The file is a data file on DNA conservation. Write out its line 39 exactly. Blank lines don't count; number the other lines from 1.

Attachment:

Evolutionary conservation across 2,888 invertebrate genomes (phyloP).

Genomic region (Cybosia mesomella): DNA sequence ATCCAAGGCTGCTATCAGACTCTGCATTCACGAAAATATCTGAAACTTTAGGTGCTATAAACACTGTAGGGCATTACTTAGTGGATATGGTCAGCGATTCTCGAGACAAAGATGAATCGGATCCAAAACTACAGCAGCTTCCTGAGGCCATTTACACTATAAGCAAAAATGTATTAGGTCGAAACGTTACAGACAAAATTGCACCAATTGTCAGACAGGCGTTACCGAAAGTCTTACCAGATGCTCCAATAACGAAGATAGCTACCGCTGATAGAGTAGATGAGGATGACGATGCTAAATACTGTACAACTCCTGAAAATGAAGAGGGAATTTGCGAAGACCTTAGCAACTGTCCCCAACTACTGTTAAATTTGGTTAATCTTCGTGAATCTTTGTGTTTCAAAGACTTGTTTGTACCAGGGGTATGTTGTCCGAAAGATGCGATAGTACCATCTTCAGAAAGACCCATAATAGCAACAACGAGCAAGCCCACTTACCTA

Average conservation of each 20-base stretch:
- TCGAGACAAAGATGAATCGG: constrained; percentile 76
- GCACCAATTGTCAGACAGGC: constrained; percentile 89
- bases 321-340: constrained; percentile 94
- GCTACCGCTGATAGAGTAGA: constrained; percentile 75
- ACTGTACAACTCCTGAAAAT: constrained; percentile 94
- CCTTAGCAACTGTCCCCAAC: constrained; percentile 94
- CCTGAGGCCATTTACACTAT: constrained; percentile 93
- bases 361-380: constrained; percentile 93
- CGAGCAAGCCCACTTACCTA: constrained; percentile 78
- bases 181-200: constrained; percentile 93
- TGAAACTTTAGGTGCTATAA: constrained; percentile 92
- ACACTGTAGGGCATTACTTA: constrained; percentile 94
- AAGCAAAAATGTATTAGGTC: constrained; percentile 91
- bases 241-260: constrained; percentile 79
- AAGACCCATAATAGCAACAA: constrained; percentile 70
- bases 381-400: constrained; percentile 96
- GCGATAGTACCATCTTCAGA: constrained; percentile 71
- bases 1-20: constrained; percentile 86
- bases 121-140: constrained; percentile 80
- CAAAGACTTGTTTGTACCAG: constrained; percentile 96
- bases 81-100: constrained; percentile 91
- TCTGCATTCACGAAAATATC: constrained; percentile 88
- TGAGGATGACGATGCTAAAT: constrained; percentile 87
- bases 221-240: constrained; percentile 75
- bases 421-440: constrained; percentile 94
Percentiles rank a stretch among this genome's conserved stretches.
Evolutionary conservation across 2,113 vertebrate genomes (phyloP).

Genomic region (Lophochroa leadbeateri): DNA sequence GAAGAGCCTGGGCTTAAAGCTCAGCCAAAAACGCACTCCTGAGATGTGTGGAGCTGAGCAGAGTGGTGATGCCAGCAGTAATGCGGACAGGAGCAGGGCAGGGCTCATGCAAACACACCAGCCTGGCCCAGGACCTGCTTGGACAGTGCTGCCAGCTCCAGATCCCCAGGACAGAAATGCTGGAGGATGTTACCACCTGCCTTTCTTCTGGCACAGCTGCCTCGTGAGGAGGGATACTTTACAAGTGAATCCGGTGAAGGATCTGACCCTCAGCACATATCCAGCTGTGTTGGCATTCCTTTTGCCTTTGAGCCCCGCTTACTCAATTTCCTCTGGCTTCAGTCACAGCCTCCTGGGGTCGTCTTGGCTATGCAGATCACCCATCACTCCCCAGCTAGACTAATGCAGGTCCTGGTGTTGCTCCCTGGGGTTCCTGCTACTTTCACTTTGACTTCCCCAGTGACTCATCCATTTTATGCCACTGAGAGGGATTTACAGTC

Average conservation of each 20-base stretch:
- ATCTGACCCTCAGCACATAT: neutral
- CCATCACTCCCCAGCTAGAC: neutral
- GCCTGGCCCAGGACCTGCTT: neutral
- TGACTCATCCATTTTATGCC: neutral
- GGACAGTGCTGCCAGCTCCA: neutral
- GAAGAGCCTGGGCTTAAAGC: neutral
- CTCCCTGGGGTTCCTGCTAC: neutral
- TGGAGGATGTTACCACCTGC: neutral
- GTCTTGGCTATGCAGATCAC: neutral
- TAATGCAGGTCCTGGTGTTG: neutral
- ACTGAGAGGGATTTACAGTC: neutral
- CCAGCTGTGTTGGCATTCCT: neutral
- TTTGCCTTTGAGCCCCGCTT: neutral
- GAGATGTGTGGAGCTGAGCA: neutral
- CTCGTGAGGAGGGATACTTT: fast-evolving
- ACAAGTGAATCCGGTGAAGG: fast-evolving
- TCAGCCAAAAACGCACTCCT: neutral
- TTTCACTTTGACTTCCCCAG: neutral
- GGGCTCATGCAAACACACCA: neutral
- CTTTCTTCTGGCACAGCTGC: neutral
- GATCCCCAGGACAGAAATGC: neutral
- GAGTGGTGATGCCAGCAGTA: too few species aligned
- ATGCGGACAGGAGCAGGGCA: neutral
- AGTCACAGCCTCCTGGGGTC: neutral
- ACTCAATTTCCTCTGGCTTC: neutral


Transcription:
- CTCCCTGGGGTTCCTGCTAC: neutral